Austin Code Director to leave for new job

Austin Code Director Carl Smart (KXAN Photo/File)
Austin Code Director Carl Smart (KXAN Photo/File)

AUSTIN (KXAN) — A memo announced Tuesday that Austin Code Director will be retiring next month and taking a new position as assistant county manager in Alachua County, Florida.

“Under his tenure, the department has repositioned itself to be a more proactive department with an increased focus on community outreach and engagement,” wrote Austin City Manager Marc Ott in the city memo. “He was key to developing new initiatives to improve maintenance of rental properties, and has been at the lead of a new Neighborhood Enhancement Team focused on neighborhood improvement efforts. Throughout his tenure, he has maintained a positive, upbeat and innovative approach to the job that will leave the department well-positioned for continued success consistent with the goals we’ve set for the coming year.”

The letter states that Smart started with the city in 2011. In his new job, Smart will oversee public safety and community services, according to the announcement.

Smart led the department as the city grappled with rules and investigations of short term rental properties, among other issues. An audit of the Austin Code Department earlier this year found delays in investigating violations may be putting public safety at risk. City Council members expressed serious concerns after learning there were issues in 77 percent of the cases tested.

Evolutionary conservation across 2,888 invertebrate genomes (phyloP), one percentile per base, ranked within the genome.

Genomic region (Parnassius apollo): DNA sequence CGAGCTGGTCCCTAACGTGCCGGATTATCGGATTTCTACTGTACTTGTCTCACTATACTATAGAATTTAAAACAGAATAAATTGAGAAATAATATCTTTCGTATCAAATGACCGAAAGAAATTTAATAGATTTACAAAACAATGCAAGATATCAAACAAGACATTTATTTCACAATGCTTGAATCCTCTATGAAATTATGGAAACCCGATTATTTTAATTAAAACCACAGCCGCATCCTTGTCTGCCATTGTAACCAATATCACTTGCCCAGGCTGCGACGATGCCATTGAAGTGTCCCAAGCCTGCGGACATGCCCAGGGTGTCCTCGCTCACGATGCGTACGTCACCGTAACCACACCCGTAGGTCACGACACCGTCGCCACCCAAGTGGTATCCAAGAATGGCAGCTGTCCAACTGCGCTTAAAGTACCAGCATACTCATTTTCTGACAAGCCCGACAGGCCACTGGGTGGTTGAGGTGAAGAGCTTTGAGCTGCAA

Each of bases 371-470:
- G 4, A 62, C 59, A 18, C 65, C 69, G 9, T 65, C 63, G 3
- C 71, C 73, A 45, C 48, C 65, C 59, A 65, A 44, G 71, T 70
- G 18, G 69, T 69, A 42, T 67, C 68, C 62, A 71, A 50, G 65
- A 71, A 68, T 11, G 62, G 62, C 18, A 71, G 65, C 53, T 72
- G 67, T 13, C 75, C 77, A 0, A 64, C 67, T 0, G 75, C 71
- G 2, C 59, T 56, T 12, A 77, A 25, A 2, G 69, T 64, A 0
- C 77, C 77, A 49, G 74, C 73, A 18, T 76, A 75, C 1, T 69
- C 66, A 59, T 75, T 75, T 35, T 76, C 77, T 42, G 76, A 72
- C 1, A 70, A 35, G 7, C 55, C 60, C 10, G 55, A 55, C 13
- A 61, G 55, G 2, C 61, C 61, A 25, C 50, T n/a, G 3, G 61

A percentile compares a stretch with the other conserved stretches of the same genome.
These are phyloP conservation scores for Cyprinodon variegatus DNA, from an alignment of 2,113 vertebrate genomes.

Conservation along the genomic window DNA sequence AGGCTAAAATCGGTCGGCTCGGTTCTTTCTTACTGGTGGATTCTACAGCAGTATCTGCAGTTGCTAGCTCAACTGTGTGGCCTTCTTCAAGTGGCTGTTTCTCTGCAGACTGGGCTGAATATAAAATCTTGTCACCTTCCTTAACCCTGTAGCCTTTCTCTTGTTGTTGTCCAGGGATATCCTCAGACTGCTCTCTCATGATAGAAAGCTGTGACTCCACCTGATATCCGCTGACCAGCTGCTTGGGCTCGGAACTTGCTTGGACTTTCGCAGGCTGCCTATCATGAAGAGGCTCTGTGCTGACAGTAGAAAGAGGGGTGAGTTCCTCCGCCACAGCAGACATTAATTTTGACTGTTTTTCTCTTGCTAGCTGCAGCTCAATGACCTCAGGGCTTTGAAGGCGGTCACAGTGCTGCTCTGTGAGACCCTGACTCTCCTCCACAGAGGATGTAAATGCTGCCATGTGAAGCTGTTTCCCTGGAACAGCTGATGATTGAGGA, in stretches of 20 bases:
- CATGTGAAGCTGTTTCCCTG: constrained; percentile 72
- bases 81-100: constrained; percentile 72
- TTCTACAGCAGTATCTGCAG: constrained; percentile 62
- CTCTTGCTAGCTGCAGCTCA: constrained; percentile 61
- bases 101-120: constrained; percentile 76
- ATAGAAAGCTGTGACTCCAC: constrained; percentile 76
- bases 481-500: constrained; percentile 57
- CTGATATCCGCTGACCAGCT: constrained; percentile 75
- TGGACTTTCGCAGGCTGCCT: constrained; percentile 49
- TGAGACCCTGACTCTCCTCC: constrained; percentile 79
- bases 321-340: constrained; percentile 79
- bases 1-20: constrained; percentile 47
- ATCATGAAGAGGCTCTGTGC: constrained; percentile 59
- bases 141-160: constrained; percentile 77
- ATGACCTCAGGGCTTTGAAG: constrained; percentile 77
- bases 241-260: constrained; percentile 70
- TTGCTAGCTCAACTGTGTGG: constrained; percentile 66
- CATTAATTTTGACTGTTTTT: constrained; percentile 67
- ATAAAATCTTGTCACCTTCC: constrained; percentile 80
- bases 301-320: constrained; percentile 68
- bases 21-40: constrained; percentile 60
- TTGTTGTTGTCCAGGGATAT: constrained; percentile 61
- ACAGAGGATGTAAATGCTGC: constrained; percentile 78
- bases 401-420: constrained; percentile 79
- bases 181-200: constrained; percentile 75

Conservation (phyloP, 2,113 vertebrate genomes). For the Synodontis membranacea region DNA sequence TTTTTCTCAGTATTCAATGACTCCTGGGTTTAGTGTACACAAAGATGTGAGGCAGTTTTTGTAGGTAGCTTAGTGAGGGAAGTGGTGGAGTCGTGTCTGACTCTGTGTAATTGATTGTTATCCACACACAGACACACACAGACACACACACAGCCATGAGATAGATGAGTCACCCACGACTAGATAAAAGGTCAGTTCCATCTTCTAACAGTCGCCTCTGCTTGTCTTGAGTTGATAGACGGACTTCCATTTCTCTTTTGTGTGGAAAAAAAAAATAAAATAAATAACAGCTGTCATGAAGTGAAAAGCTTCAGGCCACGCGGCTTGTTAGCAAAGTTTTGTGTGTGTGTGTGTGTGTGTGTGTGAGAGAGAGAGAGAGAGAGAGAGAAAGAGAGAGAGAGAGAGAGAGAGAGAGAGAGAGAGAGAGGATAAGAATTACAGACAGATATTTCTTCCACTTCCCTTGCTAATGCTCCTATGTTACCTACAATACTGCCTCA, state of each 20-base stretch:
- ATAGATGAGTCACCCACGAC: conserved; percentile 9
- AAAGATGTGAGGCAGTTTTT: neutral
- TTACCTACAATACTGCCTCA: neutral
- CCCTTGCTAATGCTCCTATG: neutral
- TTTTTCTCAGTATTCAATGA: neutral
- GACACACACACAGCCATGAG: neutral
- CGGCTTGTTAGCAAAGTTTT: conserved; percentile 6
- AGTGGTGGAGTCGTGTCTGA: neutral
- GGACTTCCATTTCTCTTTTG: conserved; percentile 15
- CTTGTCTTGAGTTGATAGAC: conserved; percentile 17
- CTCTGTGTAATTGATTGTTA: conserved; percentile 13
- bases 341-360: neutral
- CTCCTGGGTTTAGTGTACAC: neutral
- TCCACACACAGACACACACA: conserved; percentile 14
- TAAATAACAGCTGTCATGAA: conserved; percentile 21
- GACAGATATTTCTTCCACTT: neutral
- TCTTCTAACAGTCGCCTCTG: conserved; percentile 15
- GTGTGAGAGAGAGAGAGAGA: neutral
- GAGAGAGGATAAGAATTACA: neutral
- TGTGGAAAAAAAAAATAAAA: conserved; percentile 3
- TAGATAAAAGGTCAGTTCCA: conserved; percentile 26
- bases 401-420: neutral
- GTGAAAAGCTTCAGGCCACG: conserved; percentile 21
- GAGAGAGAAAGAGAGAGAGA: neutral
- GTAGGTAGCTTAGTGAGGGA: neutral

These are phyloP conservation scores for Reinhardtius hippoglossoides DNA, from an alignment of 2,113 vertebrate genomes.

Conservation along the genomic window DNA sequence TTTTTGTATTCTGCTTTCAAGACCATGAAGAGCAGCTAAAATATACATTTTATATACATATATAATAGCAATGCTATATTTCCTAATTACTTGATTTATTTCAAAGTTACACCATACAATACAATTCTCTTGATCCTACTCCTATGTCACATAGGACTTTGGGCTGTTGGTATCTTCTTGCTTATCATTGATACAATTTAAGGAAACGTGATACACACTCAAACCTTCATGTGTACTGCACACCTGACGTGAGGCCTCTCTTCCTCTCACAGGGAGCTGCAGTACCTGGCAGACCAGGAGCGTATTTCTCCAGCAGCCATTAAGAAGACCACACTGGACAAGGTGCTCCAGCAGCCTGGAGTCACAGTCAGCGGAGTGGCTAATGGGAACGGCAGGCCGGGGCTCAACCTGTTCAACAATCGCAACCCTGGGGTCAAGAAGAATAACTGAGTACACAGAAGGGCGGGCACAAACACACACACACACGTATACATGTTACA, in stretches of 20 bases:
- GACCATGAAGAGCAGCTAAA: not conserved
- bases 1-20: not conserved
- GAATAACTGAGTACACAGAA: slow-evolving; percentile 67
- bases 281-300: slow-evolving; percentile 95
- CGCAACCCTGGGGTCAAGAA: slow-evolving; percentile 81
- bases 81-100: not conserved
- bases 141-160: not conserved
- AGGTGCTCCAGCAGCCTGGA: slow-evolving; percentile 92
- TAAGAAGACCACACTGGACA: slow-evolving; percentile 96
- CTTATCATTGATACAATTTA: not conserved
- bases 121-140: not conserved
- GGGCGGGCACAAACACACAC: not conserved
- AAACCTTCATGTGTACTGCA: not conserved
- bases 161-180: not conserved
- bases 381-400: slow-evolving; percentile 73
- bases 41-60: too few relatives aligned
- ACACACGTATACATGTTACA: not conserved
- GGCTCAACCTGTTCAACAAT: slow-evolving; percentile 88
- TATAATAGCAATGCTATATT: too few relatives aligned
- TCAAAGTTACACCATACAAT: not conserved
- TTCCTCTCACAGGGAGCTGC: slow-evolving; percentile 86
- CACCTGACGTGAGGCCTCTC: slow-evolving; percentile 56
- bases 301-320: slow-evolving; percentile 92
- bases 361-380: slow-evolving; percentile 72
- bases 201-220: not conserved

“There were several things that came as a surprise in this audit. And I think one of the things is that we’re not responding to complaints as quickly as we ought to,” said Carl Smart, in April.

Austin’s most recent performance report showed Austin Code dropped its average time from when an inspector is assigned a complaint to the first response from 4.52 days in 2014 to 3.11 in 2015. The department’s long-term goal is to drop that response time below two days.

“I am proud of Carl. Please join me in congratulating him on this great opportunity, and in thanking him for his selfless service to the residents of Austin,” wrote Ott in the memo. provides commenting to allow for constructive discussion on the stories we cover. In order to comment here, you acknowledge you have read and agreed to our Terms of Service. Users who violate these terms, including use of vulgar language or racial slurs, will be banned. If you see an inappropriate comment, please flag it for our moderators to review.

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